Letters to the editor: Connecting through MS experiences
Words have power
Regarding the article “Control your bladder, control your life” (Fall 2022), many of the tips were helpful. However, I do feel compelled to make a suggestion regarding language. I am referring to the use of the term “adult diapers.” The physical and cognitive decline of any illness lowers one’s sense of autonomy and independence. Using a “diaper” further erodes that sense of dignity. I suggest that we refer to the products as adult disposables or disposable underwear. This might be seen as a trivial matter, especially considering how devastating and incapacitating MS can be. Nevertheless, words and how we use them have powerful effects.
Ella Ray, Pennsylvania
Experiences fewer but treasued
While I don’t have MS, but Sjogren’s-related CNS problems, I have found the two issues of Momentum I received to be informative. While it may not be a new idea, the article “A smaller life” (Fall 2022) helped me and my full-time caregiver husband to put a label on our situation. We have rich, abundant, happy lives, merely “smaller” than the “I-want-it-all” lives we pursued years ago. Opportunities and experiences may be fewer, but they are treasured. Thank you for your magazine.
Valancy H., Pennsylvania
Art is therapeutic
I loved “Painting away the pain” (Winter 2022–2023). Please pass along my gratitude to LaShonda Scott Robinson. Art in all forms is therapeutic, and she said it so eloquently.
Doors a major obstacle
I enjoyed the article “Destination: accessibility” (Fall 2022) but felt you left out a major hinderance, at least for me. Since I use a walker, I have great difficulty getting through doors. Even the doctor’s office is not accessible. I would hope it could be mandatory that all new buildings have easy access, not just the front door but any door that someone needs to enter. Try it out the next time you see a door.
Carole Brennan, Illinois
Diagnosis got my attention
Thanks so much for Alexis Mott’s Fired Up story “Changing my life for the better” (Winter 2022–23). All too often, we see or hear folks being treated as if an MS diagnosis is akin to a death sentence. Much like Alexis, I honestly feel like my own diagnosis is one of the best things that’s ever happened to me. If fact, it may have saved my life, as it got my attention like nothing else could. It made me prioritize my life and take action on long-needed changes that previously were too easy to ignore. Yes, there may still be challenges ahead, but thanks to MS, I’m a much stronger person than I was before. Kudos to Alexis for finding her own strength and for sharing her story. Thanks, as always, for all you and the National Multiple Sclerosis Society do to keep us advancing forward.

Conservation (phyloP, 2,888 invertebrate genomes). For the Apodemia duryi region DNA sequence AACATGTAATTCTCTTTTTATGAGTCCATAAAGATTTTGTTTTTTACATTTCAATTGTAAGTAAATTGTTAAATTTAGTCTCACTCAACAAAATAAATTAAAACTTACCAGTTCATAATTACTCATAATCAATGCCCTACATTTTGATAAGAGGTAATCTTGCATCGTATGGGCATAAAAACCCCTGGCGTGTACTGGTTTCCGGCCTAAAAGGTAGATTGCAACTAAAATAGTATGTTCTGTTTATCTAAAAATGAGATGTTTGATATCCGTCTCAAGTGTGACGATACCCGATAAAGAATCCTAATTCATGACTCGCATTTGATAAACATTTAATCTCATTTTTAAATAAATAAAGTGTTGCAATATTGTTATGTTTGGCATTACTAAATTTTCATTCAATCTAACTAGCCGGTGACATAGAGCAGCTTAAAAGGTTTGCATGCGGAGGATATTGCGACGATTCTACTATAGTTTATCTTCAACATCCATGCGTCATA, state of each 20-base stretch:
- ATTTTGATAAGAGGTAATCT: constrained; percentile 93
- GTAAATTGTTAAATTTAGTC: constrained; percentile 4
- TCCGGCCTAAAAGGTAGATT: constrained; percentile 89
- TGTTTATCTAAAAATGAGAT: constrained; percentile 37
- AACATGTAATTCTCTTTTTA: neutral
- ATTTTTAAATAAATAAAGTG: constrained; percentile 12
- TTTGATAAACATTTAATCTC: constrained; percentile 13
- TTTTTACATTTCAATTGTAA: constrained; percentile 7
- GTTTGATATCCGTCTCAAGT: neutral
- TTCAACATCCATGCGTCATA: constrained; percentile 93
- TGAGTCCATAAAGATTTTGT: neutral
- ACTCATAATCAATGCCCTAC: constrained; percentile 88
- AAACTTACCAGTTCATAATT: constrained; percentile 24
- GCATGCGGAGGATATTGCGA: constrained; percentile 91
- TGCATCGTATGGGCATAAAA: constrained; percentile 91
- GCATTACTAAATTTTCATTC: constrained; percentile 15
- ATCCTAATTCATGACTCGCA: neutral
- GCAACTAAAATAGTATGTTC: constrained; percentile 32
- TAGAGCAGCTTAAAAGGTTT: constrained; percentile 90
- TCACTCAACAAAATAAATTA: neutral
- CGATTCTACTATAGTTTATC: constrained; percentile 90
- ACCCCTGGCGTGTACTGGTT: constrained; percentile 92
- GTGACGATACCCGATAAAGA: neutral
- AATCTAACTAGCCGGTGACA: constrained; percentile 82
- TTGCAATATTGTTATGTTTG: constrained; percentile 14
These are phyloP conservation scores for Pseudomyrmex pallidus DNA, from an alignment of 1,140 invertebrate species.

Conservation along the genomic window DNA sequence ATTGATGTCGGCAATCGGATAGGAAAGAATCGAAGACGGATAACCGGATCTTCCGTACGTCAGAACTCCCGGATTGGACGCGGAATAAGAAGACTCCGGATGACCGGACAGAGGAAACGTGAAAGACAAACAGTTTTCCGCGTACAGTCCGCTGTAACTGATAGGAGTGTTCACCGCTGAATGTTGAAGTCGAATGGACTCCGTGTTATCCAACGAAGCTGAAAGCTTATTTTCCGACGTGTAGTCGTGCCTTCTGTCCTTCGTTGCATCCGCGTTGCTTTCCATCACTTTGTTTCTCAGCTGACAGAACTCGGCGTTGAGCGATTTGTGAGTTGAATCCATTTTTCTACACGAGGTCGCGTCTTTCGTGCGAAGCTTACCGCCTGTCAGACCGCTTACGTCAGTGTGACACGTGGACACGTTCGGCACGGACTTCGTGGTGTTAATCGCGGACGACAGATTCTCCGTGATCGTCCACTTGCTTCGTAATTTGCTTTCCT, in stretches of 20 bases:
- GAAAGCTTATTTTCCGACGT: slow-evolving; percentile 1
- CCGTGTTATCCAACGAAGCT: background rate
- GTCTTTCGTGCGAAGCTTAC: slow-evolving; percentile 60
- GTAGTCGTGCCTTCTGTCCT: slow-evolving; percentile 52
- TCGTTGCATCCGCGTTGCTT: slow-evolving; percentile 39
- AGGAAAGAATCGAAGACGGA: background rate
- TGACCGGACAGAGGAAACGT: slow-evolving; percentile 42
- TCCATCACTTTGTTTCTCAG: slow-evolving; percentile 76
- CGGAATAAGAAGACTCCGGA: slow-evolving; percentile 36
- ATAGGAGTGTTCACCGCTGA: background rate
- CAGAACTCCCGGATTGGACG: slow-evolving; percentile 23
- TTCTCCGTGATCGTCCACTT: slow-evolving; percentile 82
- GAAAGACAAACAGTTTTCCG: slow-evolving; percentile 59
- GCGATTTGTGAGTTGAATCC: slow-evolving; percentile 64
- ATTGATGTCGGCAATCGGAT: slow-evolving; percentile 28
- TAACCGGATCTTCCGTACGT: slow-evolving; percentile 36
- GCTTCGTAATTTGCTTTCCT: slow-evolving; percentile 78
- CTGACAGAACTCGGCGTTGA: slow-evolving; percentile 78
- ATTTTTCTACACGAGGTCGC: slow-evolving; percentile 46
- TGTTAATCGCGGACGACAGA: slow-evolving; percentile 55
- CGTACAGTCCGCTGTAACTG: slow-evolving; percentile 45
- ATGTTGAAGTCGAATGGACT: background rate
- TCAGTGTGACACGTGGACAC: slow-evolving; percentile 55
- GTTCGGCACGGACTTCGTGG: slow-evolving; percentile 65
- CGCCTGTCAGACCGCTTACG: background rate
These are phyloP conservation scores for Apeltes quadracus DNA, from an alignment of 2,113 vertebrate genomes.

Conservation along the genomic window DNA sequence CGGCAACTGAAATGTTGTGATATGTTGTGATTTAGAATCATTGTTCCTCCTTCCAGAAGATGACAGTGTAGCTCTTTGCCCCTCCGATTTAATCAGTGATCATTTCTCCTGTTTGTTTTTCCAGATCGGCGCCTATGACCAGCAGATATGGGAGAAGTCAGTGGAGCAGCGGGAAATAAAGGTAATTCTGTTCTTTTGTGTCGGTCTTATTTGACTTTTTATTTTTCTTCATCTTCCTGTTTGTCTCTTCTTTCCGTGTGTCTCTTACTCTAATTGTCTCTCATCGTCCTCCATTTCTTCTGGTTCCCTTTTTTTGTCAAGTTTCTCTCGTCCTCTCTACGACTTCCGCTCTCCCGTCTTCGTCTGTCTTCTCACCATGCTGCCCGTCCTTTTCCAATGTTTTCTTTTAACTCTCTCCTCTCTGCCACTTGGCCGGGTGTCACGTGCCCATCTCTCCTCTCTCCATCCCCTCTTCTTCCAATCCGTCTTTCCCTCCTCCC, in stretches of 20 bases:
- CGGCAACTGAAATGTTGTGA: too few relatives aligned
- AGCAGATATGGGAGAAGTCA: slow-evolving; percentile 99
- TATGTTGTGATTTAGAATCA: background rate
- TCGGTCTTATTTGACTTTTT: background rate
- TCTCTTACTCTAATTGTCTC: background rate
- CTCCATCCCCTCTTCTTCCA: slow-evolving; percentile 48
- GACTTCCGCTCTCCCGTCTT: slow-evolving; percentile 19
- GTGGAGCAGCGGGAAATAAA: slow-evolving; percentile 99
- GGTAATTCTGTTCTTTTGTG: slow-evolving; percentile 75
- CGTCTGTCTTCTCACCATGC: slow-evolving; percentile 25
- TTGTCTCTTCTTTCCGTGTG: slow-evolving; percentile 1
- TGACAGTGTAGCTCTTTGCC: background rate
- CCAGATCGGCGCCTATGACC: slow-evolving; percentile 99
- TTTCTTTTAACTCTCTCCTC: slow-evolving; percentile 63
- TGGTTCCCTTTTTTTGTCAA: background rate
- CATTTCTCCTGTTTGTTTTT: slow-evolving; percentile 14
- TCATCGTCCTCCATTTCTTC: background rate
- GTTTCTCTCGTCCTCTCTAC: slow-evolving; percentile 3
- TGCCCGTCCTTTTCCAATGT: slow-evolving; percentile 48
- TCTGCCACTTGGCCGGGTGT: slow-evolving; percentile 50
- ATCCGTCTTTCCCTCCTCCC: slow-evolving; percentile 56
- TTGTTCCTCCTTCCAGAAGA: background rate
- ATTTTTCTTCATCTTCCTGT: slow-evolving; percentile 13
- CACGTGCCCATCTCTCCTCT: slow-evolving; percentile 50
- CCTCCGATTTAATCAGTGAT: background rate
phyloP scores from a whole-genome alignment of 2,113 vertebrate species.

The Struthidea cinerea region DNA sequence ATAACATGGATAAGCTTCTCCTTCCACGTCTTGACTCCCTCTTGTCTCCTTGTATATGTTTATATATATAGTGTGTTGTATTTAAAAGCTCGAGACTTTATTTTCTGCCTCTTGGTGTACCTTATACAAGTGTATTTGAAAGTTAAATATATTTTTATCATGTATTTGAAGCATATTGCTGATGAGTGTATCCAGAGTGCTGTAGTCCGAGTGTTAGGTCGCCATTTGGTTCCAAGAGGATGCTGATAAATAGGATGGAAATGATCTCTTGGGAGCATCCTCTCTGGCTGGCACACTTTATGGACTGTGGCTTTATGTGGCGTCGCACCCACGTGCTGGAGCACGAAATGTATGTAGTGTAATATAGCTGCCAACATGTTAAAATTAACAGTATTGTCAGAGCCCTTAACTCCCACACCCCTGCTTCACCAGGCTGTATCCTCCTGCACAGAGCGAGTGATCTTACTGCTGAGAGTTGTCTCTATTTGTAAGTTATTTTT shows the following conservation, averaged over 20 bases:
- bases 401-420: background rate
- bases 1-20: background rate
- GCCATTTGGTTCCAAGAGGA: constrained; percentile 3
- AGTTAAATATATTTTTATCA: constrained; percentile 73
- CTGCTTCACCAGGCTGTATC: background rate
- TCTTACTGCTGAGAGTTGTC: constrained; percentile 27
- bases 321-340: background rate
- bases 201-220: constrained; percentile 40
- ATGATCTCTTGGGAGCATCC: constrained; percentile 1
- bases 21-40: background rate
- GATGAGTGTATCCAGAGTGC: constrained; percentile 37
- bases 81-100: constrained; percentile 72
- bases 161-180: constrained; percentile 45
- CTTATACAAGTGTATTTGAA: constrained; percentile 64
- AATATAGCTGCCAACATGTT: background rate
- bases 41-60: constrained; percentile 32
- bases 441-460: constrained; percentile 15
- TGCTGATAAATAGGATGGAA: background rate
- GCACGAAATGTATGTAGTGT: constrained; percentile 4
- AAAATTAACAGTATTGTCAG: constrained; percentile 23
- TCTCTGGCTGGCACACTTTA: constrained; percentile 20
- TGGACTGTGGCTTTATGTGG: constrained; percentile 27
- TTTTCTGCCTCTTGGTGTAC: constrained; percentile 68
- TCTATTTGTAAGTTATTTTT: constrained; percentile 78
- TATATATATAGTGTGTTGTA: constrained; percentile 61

Wes Dellinger, Texas
I found the article “Complex link” (Fall 2022) most interesting. In high school, I had a severe case of mononucleosis. Reading about the connection was valuable information. Interestingly, although I have had several MS specialist neurologists, not one has ever asked me about any episodes of mono or the Epstein-Barr virus. Considering there is now apparently a strong linkage between the EB virus and MS, I find it puzzling that that question has not been asked. Thank you for the increased coverage in Momentum on scientific research and findings. That’s what a lot of us want to hear: progress we can attach hope to.
Stories make me feel connected
Regarding the Winter 2022–23 issue, I want to convey my gratitude for the stories on Fred Schwartz (“Up where he belongs”), Tom Bellas and Shelley Krebs (“A safe space”), Alexis Mott (“Changing my life for the better”) and lastly LaShonda Scott Robinson (“Painting away the pain”). I couldn’t narrow it down to one story, as all moved me in their own unique ways. Their honesty, rawness, resilience and acceptance deeply resonate with me. I’m a 41-year-old mama diagnosed at 35 with primary progressive MS, and things have progressed physically and personally, which have impacted my “glass is half full” approach to life. Such meaningful stories make me feel connected and not alone. After reading them, I know I’m allowed to feel all of this, but also truly realize that there’s still more out there for me to pursue that will provide purpose and hope. Thank you for spotlighting these for our community. I truly appreciate it.